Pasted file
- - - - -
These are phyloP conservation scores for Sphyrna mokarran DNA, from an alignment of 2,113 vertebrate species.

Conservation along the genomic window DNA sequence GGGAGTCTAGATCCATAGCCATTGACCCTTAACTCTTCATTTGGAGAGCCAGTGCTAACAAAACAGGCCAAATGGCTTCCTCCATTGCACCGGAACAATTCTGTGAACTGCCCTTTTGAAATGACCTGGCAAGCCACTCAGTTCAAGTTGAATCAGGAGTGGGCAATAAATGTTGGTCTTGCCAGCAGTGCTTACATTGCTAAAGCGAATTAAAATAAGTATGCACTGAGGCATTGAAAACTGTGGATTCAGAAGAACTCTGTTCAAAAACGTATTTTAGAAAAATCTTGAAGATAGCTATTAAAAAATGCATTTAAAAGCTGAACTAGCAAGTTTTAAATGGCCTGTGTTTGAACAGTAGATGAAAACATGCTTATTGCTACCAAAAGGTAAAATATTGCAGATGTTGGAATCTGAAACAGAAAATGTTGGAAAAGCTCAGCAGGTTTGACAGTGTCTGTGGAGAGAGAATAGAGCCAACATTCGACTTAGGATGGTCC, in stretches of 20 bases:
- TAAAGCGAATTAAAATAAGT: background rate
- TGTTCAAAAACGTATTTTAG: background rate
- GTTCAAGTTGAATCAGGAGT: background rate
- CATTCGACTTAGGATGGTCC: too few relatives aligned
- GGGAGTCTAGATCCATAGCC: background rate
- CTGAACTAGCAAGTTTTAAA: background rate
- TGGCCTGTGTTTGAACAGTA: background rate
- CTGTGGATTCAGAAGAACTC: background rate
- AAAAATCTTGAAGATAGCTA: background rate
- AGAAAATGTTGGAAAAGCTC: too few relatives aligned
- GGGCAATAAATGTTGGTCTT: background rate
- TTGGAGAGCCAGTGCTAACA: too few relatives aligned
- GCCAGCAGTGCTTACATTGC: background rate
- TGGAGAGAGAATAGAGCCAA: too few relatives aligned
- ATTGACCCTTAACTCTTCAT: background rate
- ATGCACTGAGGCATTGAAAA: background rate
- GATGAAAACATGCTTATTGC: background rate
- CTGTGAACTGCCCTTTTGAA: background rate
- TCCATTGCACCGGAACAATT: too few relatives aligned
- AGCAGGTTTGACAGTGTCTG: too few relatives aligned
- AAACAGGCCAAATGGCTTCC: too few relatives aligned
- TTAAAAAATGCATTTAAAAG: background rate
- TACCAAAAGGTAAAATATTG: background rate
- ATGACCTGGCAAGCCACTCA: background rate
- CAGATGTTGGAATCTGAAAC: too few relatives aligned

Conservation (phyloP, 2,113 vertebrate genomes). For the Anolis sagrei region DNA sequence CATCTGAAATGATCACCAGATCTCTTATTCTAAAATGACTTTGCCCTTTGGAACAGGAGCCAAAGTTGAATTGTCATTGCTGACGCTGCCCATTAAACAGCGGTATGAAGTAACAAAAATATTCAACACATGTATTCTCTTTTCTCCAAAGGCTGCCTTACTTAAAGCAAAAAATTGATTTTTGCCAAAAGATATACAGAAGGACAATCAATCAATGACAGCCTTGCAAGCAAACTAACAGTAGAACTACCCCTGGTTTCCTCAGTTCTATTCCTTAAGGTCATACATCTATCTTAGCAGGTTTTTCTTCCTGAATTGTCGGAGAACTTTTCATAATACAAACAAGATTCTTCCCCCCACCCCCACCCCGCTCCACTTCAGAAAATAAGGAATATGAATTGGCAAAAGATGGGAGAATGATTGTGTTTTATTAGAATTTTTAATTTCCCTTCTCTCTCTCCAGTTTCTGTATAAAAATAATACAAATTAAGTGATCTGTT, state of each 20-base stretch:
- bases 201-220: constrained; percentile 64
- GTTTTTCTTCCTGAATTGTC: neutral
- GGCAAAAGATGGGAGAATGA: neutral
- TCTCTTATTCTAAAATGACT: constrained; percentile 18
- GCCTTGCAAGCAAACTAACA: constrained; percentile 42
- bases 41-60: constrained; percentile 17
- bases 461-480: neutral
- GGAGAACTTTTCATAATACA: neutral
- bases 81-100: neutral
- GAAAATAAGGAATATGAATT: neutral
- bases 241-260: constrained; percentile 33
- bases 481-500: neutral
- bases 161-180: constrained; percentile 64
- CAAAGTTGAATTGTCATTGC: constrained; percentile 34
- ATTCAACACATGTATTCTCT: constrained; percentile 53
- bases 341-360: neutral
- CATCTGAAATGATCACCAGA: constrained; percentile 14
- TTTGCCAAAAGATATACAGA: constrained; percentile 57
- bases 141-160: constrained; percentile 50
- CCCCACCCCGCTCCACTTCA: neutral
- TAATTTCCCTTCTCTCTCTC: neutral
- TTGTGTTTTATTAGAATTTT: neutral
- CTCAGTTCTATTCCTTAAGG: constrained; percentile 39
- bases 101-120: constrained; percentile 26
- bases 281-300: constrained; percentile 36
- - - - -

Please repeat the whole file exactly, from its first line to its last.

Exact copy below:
These are phyloP conservation scores for Sphyrna mokarran DNA, from an alignment of 2,113 vertebrate species.

Conservation along the genomic window DNA sequence GGGAGTCTAGATCCATAGCCATTGACCCTTAACTCTTCATTTGGAGAGCCAGTGCTAACAAAACAGGCCAAATGGCTTCCTCCATTGCACCGGAACAATTCTGTGAACTGCCCTTTTGAAATGACCTGGCAAGCCACTCAGTTCAAGTTGAATCAGGAGTGGGCAATAAATGTTGGTCTTGCCAGCAGTGCTTACATTGCTAAAGCGAATTAAAATAAGTATGCACTGAGGCATTGAAAACTGTGGATTCAGAAGAACTCTGTTCAAAAACGTATTTTAGAAAAATCTTGAAGATAGCTATTAAAAAATGCATTTAAAAGCTGAACTAGCAAGTTTTAAATGGCCTGTGTTTGAACAGTAGATGAAAACATGCTTATTGCTACCAAAAGGTAAAATATTGCAGATGTTGGAATCTGAAACAGAAAATGTTGGAAAAGCTCAGCAGGTTTGACAGTGTCTGTGGAGAGAGAATAGAGCCAACATTCGACTTAGGATGGTCC, in stretches of 20 bases:
- TAAAGCGAATTAAAATAAGT: background rate
- TGTTCAAAAACGTATTTTAG: background rate
- GTTCAAGTTGAATCAGGAGT: background rate
- CATTCGACTTAGGATGGTCC: too few relatives aligned
- GGGAGTCTAGATCCATAGCC: background rate
- CTGAACTAGCAAGTTTTAAA: background rate
- TGGCCTGTGTTTGAACAGTA: background rate
- CTGTGGATTCAGAAGAACTC: background rate
- AAAAATCTTGAAGATAGCTA: background rate
- AGAAAATGTTGGAAAAGCTC: too few relatives aligned
- GGGCAATAAATGTTGGTCTT: background rate
- TTGGAGAGCCAGTGCTAACA: too few relatives aligned
- GCCAGCAGTGCTTACATTGC: background rate
- TGGAGAGAGAATAGAGCCAA: too few relatives aligned
- ATTGACCCTTAACTCTTCAT: background rate
- ATGCACTGAGGCATTGAAAA: background rate
- GATGAAAACATGCTTATTGC: background rate
- CTGTGAACTGCCCTTTTGAA: background rate
- TCCATTGCACCGGAACAATT: too few relatives aligned
- AGCAGGTTTGACAGTGTCTG: too few relatives aligned
- AAACAGGCCAAATGGCTTCC: too few relatives aligned
- TTAAAAAATGCATTTAAAAG: background rate
- TACCAAAAGGTAAAATATTG: background rate
- ATGACCTGGCAAGCCACTCA: background rate
- CAGATGTTGGAATCTGAAAC: too few relatives aligned

Conservation (phyloP, 2,113 vertebrate genomes). For the Anolis sagrei region DNA sequence CATCTGAAATGATCACCAGATCTCTTATTCTAAAATGACTTTGCCCTTTGGAACAGGAGCCAAAGTTGAATTGTCATTGCTGACGCTGCCCATTAAACAGCGGTATGAAGTAACAAAAATATTCAACACATGTATTCTCTTTTCTCCAAAGGCTGCCTTACTTAAAGCAAAAAATTGATTTTTGCCAAAAGATATACAGAAGGACAATCAATCAATGACAGCCTTGCAAGCAAACTAACAGTAGAACTACCCCTGGTTTCCTCAGTTCTATTCCTTAAGGTCATACATCTATCTTAGCAGGTTTTTCTTCCTGAATTGTCGGAGAACTTTTCATAATACAAACAAGATTCTTCCCCCCACCCCCACCCCGCTCCACTTCAGAAAATAAGGAATATGAATTGGCAAAAGATGGGAGAATGATTGTGTTTTATTAGAATTTTTAATTTCCCTTCTCTCTCTCCAGTTTCTGTATAAAAATAATACAAATTAAGTGATCTGTT, state of each 20-base stretch:
- bases 201-220: constrained; percentile 64
- GTTTTTCTTCCTGAATTGTC: neutral
- GGCAAAAGATGGGAGAATGA: neutral
- TCTCTTATTCTAAAATGACT: constrained; percentile 18
- GCCTTGCAAGCAAACTAACA: constrained; percentile 42
- bases 41-60: constrained; percentile 17
- bases 461-480: neutral
- GGAGAACTTTTCATAATACA: neutral
- bases 81-100: neutral
- GAAAATAAGGAATATGAATT: neutral
- bases 241-260: constrained; percentile 33
- bases 481-500: neutral
- bases 161-180: constrained; percentile 64
- CAAAGTTGAATTGTCATTGC: constrained; percentile 34
- ATTCAACACATGTATTCTCT: constrained; percentile 53
- bases 341-360: neutral
- CATCTGAAATGATCACCAGA: constrained; percentile 14
- TTTGCCAAAAGATATACAGA: constrained; percentile 57
- bases 141-160: constrained; percentile 50
- CCCCACCCCGCTCCACTTCA: neutral
- TAATTTCCCTTCTCTCTCTC: neutral
- TTGTGTTTTATTAGAATTTT: neutral
- CTCAGTTCTATTCCTTAAGG: constrained; percentile 39
- bases 101-120: constrained; percentile 26
- bases 281-300: constrained; percentile 36